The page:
A Simulation Analysis of Human Cervical Spine Motion During Low Speed Rear-End Impacts 2000-01-0154
The non-physiological motions of human cervical vertebrae were analyzed in volunteer tests for rear-end impacts and were considered to be an important parameter for neck injuries. The objectives of this study are to improve the Marko de Jager neck model using volunteer test data and to analyze the influence of horizontal and vertical accelerations on cervical vertebral motion.
In the beginning of this study, a neck model was positioned based on X-ray cineradiography of a volunteer. Motions of each vertebra were compared with those of volunteer test data for low speed rear-end impacts (4, 6, 8km/h). In these comparisons, the differences of vertebrae motions between the neck model and the volunteer tests were found. To improve the validity of the neck model, the connection properties and the bending properties of the upper and lower vertebrae of the model were modified to increase rigidity.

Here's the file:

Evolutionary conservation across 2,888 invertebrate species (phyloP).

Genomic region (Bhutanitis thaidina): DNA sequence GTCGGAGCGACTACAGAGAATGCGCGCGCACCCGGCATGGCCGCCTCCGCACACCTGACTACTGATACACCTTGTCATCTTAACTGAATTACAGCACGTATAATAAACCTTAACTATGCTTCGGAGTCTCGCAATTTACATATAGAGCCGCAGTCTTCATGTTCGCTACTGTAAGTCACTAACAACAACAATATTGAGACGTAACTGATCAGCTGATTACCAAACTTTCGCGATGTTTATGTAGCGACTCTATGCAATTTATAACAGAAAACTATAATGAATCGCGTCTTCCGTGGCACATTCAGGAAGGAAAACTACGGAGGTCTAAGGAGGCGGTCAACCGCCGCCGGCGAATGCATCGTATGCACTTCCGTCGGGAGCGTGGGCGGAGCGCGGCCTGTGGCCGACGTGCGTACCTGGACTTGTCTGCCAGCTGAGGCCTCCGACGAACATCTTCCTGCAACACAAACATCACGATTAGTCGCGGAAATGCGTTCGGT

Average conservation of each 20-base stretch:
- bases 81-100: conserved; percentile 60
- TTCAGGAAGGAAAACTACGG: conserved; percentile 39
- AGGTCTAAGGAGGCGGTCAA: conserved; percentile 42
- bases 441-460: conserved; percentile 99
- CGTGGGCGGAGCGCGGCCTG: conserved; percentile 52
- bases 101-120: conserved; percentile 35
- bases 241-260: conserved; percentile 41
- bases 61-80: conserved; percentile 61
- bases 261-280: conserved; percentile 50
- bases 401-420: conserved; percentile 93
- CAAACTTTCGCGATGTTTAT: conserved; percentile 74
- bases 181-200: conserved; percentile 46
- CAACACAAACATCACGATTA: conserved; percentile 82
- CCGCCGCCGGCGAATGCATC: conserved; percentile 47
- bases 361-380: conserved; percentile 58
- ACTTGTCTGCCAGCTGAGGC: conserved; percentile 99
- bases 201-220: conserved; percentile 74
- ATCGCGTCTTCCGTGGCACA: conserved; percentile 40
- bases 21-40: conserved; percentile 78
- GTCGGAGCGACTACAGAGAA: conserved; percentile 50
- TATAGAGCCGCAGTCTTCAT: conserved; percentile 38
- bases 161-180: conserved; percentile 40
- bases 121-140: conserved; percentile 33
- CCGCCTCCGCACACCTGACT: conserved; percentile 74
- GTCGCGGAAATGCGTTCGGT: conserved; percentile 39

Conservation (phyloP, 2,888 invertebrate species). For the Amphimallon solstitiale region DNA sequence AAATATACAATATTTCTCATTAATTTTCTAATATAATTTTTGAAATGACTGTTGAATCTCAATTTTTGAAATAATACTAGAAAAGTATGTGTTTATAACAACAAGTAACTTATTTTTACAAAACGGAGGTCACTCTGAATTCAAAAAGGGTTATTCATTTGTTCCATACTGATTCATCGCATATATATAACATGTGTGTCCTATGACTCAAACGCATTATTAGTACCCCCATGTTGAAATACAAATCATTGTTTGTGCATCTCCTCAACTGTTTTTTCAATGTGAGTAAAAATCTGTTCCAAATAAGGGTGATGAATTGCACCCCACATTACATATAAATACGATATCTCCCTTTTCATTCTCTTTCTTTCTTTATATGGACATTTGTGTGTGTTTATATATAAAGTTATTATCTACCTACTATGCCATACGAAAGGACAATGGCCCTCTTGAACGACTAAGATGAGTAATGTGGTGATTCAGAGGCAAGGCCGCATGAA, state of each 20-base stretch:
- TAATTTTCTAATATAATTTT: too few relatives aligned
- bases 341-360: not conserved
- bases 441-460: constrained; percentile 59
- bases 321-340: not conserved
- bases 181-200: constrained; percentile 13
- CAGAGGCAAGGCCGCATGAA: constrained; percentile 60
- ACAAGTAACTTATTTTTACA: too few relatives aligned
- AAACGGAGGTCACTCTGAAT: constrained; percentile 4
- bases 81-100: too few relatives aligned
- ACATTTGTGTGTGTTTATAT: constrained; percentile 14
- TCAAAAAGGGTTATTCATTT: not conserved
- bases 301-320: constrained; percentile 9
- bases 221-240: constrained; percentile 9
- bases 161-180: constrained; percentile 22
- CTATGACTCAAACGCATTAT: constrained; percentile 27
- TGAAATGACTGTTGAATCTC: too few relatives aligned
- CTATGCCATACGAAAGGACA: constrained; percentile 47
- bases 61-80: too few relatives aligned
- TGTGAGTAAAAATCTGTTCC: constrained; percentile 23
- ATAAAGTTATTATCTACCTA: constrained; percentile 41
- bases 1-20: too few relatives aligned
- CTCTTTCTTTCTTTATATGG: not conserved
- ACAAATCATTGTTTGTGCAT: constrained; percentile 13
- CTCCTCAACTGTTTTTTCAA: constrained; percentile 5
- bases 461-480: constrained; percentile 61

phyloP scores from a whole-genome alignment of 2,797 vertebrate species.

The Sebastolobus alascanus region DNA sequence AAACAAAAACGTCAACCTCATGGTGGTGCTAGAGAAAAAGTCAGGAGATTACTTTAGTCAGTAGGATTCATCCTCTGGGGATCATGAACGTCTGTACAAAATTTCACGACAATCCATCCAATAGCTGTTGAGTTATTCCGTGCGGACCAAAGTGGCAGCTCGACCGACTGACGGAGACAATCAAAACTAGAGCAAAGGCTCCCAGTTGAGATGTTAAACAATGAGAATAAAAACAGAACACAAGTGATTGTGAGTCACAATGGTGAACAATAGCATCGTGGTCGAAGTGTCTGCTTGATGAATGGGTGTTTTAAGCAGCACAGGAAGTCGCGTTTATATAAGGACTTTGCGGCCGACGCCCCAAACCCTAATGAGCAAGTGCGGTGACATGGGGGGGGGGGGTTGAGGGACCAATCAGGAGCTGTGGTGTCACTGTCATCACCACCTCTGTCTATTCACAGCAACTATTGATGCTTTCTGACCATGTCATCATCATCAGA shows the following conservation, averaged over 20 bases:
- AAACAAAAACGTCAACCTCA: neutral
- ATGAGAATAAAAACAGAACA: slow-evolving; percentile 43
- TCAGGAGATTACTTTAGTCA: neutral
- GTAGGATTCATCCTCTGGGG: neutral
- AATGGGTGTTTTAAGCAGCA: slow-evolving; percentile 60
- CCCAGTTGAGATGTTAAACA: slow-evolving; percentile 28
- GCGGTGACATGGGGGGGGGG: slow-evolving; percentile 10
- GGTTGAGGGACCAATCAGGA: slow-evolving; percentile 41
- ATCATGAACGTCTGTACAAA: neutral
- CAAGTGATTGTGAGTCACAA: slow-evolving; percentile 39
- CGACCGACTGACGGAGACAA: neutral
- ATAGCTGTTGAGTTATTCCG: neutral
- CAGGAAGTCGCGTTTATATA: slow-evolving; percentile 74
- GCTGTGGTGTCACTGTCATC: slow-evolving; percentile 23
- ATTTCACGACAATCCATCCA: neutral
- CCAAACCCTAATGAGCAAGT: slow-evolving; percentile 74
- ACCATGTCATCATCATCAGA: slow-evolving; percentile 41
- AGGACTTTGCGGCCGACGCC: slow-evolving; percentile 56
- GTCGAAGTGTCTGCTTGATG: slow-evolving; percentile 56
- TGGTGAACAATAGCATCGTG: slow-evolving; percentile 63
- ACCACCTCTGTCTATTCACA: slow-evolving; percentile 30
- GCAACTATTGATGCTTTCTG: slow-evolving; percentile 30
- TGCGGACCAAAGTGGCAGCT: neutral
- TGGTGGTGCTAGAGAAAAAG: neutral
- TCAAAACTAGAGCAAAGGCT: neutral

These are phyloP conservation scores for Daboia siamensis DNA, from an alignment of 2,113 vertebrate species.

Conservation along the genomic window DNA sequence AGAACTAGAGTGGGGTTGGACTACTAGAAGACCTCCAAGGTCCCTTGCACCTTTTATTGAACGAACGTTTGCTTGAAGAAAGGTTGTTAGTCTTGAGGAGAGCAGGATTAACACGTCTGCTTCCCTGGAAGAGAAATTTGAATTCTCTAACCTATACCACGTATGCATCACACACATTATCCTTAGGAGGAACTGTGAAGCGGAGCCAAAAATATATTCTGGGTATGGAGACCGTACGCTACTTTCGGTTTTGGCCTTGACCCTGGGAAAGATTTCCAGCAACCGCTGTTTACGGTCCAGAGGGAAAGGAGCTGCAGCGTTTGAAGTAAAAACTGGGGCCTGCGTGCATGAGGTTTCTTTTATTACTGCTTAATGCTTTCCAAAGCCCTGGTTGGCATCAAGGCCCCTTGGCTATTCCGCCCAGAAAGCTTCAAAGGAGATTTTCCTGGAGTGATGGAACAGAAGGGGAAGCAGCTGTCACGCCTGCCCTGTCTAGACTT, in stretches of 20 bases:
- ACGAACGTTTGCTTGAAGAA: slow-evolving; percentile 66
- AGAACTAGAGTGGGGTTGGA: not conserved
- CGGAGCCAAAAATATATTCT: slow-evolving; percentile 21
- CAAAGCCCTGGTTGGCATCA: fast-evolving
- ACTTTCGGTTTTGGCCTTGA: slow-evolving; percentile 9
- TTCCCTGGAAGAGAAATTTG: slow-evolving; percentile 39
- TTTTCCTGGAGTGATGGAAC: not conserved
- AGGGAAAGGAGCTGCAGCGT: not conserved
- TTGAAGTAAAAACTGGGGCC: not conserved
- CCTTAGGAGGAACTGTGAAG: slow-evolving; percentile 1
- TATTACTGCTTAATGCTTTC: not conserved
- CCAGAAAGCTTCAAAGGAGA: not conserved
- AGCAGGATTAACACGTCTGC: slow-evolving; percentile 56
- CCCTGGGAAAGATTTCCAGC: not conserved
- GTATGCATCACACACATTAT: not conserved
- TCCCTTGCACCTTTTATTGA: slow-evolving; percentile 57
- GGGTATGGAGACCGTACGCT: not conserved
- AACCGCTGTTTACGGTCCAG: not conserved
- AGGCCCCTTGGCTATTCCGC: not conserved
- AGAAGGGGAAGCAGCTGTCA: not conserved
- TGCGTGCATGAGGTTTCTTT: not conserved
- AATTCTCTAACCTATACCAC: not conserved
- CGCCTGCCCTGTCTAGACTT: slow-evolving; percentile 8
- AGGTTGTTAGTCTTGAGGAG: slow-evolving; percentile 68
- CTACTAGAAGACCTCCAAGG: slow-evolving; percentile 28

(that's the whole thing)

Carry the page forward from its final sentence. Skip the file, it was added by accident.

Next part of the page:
Using the modified neck model, simulation analysis was performed by changing horizontal and vertical accelerations to analyze the influence of seat property on vertebrae motion. The forces caused by contact with each adjacent facet of the vertebrae, vertebra angles and vertebra rotation center relative to adjacent vertebra were calculated to evaluate the severity for the vertebrae and to analyze the motions of the vertebrae just before facet contact. It was found that the facet force and the height of rotation center were influenced not only by horizontal acceleration but also by vertical acceleration.